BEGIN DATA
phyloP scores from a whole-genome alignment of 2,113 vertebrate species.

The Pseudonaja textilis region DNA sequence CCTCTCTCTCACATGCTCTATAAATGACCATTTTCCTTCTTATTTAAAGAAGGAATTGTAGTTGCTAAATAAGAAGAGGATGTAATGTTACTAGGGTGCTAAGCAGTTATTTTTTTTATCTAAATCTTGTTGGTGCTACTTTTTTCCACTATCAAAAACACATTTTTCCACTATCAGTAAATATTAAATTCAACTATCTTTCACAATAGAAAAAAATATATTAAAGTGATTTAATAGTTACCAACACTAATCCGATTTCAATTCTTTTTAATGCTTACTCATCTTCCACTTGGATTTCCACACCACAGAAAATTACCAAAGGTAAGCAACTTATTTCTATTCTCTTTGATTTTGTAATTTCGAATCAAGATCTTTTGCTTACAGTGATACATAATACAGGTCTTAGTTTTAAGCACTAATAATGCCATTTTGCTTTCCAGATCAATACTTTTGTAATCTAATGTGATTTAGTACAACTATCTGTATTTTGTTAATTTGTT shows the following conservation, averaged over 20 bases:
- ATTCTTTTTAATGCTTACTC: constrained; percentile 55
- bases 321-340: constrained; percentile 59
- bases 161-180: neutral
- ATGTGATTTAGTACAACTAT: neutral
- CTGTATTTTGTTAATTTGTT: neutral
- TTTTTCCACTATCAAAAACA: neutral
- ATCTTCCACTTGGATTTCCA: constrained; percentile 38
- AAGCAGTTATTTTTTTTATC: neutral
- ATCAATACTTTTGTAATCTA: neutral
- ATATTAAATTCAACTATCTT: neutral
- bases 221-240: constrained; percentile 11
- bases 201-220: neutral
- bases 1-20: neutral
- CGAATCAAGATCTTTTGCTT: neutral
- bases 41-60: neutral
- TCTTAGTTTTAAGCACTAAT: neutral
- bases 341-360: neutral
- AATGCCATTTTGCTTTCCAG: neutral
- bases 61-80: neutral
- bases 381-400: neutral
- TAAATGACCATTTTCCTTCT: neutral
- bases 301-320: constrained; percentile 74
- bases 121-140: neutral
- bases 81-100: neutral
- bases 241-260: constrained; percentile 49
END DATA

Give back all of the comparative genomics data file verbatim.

phyloP scores from a whole-genome alignment of 2,113 vertebrate species.

The Pseudonaja textilis region DNA sequence CCTCTCTCTCACATGCTCTATAAATGACCATTTTCCTTCTTATTTAAAGAAGGAATTGTAGTTGCTAAATAAGAAGAGGATGTAATGTTACTAGGGTGCTAAGCAGTTATTTTTTTTATCTAAATCTTGTTGGTGCTACTTTTTTCCACTATCAAAAACACATTTTTCCACTATCAGTAAATATTAAATTCAACTATCTTTCACAATAGAAAAAAATATATTAAAGTGATTTAATAGTTACCAACACTAATCCGATTTCAATTCTTTTTAATGCTTACTCATCTTCCACTTGGATTTCCACACCACAGAAAATTACCAAAGGTAAGCAACTTATTTCTATTCTCTTTGATTTTGTAATTTCGAATCAAGATCTTTTGCTTACAGTGATACATAATACAGGTCTTAGTTTTAAGCACTAATAATGCCATTTTGCTTTCCAGATCAATACTTTTGTAATCTAATGTGATTTAGTACAACTATCTGTATTTTGTTAATTTGTT shows the following conservation, averaged over 20 bases:
- ATTCTTTTTAATGCTTACTC: constrained; percentile 55
- bases 321-340: constrained; percentile 59
- bases 161-180: neutral
- ATGTGATTTAGTACAACTAT: neutral
- CTGTATTTTGTTAATTTGTT: neutral
- TTTTTCCACTATCAAAAACA: neutral
- ATCTTCCACTTGGATTTCCA: constrained; percentile 38
- AAGCAGTTATTTTTTTTATC: neutral
- ATCAATACTTTTGTAATCTA: neutral
- ATATTAAATTCAACTATCTT: neutral
- bases 221-240: constrained; percentile 11
- bases 201-220: neutral
- bases 1-20: neutral
- CGAATCAAGATCTTTTGCTT: neutral
- bases 41-60: neutral
- TCTTAGTTTTAAGCACTAAT: neutral
- bases 341-360: neutral
- AATGCCATTTTGCTTTCCAG: neutral
- bases 61-80: neutral
- bases 381-400: neutral
- TAAATGACCATTTTCCTTCT: neutral
- bases 301-320: constrained; percentile 74
- bases 121-140: neutral
- bases 81-100: neutral
- bases 241-260: constrained; percentile 49